Learning for Democracy
In partnership with Democracy Matters
These are momentous times in global politics. The UK has begun its formal withdrawal from the European Union; in the USA, the advent of President Trump has polarised the American electorate in ways that have not been seen for decades. Elections loom across Europe.
Inevitably, democracy itself is under scrutiny.As the background paper suggests, just 21% of Britons trust politicians to tell the truth (Ipsos-Mori 2016). Only a third are satisfied with how Parliament works and think the system by which Britain is governed works well, with those furthest from Westminster most likely to be dissatisfied (Hansard Society 2016 Audit of Political Engagement). Only 13% of people feel they have any influence. On average, 40% of 18-24 year olds voted in the last four general elections, compared to over 60% in 1992. The UK’s youth turnout rate is the lowest in Western Europe, and half that of Sweden, for example.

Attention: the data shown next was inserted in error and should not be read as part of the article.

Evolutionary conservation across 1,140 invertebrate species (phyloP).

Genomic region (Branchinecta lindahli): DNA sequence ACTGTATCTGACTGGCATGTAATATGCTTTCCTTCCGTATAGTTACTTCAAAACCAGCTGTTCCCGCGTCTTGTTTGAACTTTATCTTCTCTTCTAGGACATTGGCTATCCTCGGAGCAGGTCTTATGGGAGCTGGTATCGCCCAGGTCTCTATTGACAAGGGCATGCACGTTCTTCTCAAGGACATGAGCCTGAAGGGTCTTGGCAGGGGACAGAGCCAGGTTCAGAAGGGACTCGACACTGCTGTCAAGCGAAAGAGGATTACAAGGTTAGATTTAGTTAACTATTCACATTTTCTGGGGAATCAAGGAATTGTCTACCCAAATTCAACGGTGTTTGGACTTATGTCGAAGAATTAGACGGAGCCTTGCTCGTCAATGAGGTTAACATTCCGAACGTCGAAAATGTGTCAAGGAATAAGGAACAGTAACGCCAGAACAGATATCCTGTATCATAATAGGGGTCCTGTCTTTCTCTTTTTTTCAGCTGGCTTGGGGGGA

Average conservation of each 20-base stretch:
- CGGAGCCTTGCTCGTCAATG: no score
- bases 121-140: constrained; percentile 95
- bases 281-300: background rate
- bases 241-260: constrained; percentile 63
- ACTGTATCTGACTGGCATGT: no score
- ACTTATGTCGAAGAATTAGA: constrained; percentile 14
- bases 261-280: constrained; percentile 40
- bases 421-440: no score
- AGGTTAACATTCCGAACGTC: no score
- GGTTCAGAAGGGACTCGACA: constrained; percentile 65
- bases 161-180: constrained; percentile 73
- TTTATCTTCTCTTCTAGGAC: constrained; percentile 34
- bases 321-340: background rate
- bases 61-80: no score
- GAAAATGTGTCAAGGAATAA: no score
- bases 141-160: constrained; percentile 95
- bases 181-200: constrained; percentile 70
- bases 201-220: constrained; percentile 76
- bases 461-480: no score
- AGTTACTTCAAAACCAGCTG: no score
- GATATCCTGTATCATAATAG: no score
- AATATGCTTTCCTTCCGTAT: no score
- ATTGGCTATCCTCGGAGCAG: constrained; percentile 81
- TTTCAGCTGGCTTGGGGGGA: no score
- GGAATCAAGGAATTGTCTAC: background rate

How do we address such apathy? How might we educate our young people to become active participants in the democratic process? How might we use formal and informal education to help create a democracy that works for as many people as possible?